by Marcellino D'Ambrosio
Catholic Creative and Creative Director at Sherwood Fellows

Creation of the Week # 51 Will Armstrong's Work On "The Long Road Home."

It's always such an honor to get to recognize one of the community members whose doing work out there in the real world. Our members have done some amazing things, from designing the titles for Wonder Woman, to launching a kickstarter that made 200,000 in a day. Will's work in "The Long Road Home, a National Geographic mini-series that chronicles the events of April 4th, 2004, when a platoon was ambushed in Sadr City, Baghdad, in an attack that came to be known as "Black Sunday."

Will was one of the assistant art directors for the series. They work with the production designer and art director to create a vision for all the locations and sets, which is saying something considering that the set was the largest working set in America during it's filming. Will and his team's work on this is beyond a shadow of a doubt a massive undertaking that ultimately lead to this series' unique visual identity.  I mean, honestly, to get a handle on what kind of set design we're talking about just look at this picture:


Learn more about The Long Road Home.

Will, keep up the good work, brother. You're making us proud.

Creation of the Week #50 Blessed is She's 2017 Advent Calendar

Blessed is She never ceases to amaze me. Those ladies are such incredible pioneers in every non literal way possible. I honestly wouldn’t be surprised if Blessed is She circles got started on mars in the next 10 years. Their Advent calendar this year is another example of how consistently they reinvent themselves and push the boundaries of what they offer to women through their ministry.

Blessed is She is known for beautiful design. Many of us know this. But many organizations that start there find their one look and stick to it for 20 years. That doesn’t work for anyone. First it’s cool, then it’s a fad, then it’s cheesy. It also takes what once gave voice to some deep guttural utterance in the spirit of an artist and turns it into a disembodied commodity. That is how many organizations approach design. Blessed is She embraces the significance of art in a way that so few ministries do. Good art doesn’t subtract from the meaning of its content, but rather it emphasizes that meaning, allows it to breathe, and gives it a dwelling place.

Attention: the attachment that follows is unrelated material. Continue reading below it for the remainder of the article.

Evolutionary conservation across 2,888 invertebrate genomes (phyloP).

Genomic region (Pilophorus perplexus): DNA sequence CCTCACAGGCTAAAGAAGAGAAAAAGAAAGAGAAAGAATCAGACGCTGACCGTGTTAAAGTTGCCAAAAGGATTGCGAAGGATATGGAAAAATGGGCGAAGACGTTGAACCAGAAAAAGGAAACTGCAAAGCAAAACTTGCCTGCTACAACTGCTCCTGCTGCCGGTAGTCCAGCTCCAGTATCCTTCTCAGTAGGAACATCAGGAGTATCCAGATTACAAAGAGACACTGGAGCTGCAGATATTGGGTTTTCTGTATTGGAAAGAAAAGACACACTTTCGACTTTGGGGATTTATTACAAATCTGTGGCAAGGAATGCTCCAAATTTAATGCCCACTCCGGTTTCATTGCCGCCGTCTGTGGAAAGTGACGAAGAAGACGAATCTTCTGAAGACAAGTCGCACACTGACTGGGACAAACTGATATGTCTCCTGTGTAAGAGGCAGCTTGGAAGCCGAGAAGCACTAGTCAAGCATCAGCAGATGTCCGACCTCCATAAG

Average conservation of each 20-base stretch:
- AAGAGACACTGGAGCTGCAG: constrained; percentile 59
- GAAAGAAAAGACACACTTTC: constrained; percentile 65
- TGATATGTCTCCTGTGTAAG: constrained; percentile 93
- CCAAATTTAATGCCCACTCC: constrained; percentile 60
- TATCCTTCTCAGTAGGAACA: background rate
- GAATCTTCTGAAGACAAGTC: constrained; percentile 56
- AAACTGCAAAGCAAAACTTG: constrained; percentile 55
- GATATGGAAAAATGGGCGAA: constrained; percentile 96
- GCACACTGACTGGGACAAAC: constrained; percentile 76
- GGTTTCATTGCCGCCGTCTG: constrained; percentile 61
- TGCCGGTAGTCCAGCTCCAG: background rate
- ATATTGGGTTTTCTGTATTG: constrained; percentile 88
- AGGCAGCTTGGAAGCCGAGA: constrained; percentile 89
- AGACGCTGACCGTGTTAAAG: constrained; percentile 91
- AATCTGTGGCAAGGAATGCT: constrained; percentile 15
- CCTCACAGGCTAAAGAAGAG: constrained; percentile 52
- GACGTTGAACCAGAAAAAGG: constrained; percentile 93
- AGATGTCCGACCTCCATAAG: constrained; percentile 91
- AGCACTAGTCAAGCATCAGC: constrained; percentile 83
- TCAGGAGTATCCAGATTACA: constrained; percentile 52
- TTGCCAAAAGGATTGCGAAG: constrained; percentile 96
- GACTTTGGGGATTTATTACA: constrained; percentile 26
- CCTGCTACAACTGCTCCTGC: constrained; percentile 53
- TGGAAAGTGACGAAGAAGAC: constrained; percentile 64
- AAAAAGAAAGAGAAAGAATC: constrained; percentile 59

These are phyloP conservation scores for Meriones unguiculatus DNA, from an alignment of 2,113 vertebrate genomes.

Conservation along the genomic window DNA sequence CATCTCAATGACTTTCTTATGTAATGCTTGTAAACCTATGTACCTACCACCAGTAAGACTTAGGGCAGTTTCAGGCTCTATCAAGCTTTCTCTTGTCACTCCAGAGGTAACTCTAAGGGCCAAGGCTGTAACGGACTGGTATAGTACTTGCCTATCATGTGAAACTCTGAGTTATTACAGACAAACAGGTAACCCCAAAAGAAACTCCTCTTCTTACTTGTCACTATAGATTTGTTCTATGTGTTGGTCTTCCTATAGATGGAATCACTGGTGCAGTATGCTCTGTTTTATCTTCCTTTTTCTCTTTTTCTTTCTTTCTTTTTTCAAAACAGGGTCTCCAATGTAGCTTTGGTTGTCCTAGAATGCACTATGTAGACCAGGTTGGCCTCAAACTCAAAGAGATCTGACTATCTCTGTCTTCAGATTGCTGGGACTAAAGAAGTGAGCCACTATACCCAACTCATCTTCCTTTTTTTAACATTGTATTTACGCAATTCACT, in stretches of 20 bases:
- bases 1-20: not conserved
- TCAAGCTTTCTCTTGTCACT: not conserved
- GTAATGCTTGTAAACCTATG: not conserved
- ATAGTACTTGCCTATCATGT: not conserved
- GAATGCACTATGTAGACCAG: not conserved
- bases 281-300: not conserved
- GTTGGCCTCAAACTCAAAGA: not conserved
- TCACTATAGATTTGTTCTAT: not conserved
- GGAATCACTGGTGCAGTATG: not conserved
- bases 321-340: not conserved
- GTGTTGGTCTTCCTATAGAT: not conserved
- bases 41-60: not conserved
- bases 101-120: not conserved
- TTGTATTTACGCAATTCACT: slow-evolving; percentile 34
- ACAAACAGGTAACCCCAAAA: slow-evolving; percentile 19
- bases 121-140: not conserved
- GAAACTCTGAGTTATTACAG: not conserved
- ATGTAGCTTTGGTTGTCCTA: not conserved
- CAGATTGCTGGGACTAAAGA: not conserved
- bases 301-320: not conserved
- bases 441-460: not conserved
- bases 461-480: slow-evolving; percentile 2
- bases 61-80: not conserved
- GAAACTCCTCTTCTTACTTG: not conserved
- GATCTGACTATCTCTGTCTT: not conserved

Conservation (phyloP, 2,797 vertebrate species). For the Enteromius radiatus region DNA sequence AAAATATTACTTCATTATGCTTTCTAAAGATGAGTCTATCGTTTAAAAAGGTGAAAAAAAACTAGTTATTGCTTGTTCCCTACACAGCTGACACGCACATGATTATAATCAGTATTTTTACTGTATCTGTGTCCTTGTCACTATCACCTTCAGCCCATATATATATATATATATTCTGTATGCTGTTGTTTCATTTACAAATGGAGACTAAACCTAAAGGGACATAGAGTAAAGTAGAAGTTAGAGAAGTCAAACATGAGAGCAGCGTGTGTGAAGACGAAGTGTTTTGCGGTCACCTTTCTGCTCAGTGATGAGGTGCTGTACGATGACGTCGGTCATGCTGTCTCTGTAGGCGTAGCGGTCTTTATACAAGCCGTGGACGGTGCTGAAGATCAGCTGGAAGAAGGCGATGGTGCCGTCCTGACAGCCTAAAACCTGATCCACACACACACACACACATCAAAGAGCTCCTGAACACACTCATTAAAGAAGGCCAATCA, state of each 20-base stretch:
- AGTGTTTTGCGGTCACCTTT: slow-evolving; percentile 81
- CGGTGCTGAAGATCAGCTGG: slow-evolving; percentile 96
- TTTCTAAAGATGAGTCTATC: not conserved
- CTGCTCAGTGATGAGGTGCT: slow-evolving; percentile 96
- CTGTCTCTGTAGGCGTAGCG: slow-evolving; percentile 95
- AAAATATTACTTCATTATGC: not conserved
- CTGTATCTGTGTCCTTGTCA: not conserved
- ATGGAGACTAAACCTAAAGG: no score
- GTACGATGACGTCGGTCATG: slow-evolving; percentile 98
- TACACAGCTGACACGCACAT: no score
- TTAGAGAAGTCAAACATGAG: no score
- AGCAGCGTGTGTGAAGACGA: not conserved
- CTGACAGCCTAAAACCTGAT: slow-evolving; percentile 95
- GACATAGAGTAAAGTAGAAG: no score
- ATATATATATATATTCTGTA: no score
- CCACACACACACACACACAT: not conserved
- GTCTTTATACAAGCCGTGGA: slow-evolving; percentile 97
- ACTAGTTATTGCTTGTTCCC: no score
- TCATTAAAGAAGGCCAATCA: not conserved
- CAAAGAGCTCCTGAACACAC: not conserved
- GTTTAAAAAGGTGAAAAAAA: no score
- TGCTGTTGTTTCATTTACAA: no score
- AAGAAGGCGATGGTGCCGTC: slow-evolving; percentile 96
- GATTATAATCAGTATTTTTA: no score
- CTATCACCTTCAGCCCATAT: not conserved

That is exactly what this design does. It's sophisticated, it's fresh, it's alive, and it opens up Advent to the viewer to look at it from a new and different vantage point.

Jenna Guizar led the charge, Laura Fanucci wrote the gospel intros, Erica Tighe designed the calendar and prints, and Katie Haviland Waldow took all of the amazing product shots that show off all the inside details.  Every single lady involved in this collaboration deserve special shout-outs for breaking new ground. We're proud of you guys!

Creation of the Week #49 Created Book by Cory Heimann

In some way we are all artists, we just have to recognize it.
— Cory Heimann

One of my favorite things about Cory is how fascinated he is with the creative spirit. It's his obsession to understand the spiritual nature of creativity, how it functions, and what it's role is in our lives.  The Created book is just one amazing fruit of that obsession, and it is awesome.

The Created Book is a beautiful book about beauty from the wells of wisdom found in the creative expertise of so many amazing creators. If you haven't already pre-ordered a book through the kickstarter, do it now. It got fully funded in one day and the stretch goals are pretty epic, so help him out!

The Battle

What I love about this book is the most is that Cory inadvertently is fighting a battle against a certain set of beliefs that we hold as Westerners. We think that creativity is some handicap that only a select few oddballs get saddled with.  For us, creativity is a great added bonus, but productivity and responsibility are absolute necessity. Our western, american view of human natures says that there are some kinds of people who are creative, and others who are not.